America): Lushootseed; Chehalis, Cowlitz; Upper Chinook; Nez Perce; Western Sahaptin; Lillooet; Shuswap; Thompson; Tillamook; Okanagon, Sanpoil; Kalispel, Coeur dAlene; Kutenai; Quileute, Chemakum; Quinault; Umpqua, Coquille, Tututni; Coos; Yurok; Karok; Klamath, Modoc; Maidu; Pomo; Wintu; Northern Shoshone; Navajo; Jicarilla Apache; Hopi; Tiwa, Tewa, Towa; Western Apache; Zuni; Chiricahua Apache; Lipan Apache; Chemehuevi; Southern Paiute; Walapai
, Havasupai, Yavapai; Northern Paiute; Ute; Western Shoshoni, Gosiute; Micmac;
The next section of the book, focusing strongly on the Southwest region, contains a large quantity of postcards depicting the landscape, peoples, dances and ceremonies, daily life and architecture of the region, including representative examples of most tribes Yuma, Maricopa, Mojave, Havasupai, Walapai
, Pima, Papago, the various Puebloan groups, as well as the Apache and Navajo.
The Grand Canyon Resort Corporation's properties include Grand Canyon West, the Grand Canyon Skywalk, Hualapai River Runners, the Zipline at Grand Canyon West, the Hualapai Lodge, Hualapai Ranch and the Walapai
(29.) For examples of people meeting their spouses in the Indian Service or schools see Flora Gregg Iliff, People of the Blue Water: My Adventures Among the Walapai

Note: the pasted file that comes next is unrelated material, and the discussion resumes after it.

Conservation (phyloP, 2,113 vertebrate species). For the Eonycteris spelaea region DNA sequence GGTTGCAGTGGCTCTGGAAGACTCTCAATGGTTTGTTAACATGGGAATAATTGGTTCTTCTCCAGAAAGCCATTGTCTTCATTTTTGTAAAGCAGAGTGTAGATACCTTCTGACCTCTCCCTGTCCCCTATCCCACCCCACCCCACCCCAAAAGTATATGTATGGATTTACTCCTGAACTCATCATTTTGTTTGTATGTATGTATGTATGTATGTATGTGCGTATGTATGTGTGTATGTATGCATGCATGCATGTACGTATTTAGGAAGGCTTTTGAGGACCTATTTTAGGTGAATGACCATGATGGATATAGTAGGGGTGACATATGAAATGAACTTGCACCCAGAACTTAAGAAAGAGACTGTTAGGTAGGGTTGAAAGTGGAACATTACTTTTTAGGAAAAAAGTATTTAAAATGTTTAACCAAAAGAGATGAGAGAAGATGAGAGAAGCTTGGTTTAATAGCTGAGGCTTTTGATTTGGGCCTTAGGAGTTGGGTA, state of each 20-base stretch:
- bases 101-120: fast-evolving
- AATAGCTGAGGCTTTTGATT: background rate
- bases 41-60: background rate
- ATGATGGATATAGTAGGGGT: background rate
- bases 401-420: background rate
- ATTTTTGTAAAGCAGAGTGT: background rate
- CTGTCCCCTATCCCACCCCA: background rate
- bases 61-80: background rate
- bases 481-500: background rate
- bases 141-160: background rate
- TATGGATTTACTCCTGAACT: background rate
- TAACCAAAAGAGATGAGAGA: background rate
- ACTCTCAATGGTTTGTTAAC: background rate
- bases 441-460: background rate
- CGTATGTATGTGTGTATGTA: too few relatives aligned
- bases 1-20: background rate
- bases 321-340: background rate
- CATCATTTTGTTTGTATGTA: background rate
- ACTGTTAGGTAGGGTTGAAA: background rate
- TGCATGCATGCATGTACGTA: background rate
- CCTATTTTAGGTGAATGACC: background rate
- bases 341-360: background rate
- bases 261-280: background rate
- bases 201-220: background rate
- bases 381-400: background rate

and Havasupai Indians (New York: Harper Brothers Publishers, 1954), 255-256 and Esther Burnett Horne, Essie's Story: The Life and Legacy of a Shoshone Teacher (Lincoln: University of Nebraska Press, 1998), 58-60.
Kroeber, ed., Walapai
Ethnography, Memoirs of the American Anthropological Association (1935; reprint, Milwood NY: Kraus Reprint Company, 1976), 47; U.S.
October 11 to 13, Kingman, Walapai
Free Trappers' Third Annual Rendezvous expects 20 lodges, 80 in period dress.
They write, "Pais born after the Walapai War could not inform ethnographers about subtribal structure with complete accuracy because they never experienced it, and learned about it only from oral history."(38) According to this argument Pai informants lacked proper knowledge of preconquest realities and were actually describing postconquest structures.
McGuire, "Walapai," in Alfonso Ortiz, ed., Handbook of North American Indians 10 Southwest (1983):30-32.
They plotted to kill Crook when he next visited the post, but Walapai
scouts informed army officers of the plot.
We reported thirteen Pai names for bands extant around 1860, and grouped them in three named subtribes identified by the Pai themselves.(4) Even Braatz labeled the Walapai
and Havasupai as "a single social field of thirteen regional bands"(5)
For example, the 112 biographies in a recent Encyclopedia of North American Indians include fifteen Iroquois, fourteen Sioux, thirteen Cherokees, six Creeks, four Navajos, three Apaches, and even one aberrant Yavapai, but not one Walapai
The articles also agree that Pai local bands formed larger regional bands, but disagree on the nature of those larger units.(1) The Hualapai (Walapai
) article (McGuire 1983), based on Dobyns and Euler (1970), groups Pai regional bands into three subtribes under the leadership of three subchiefs.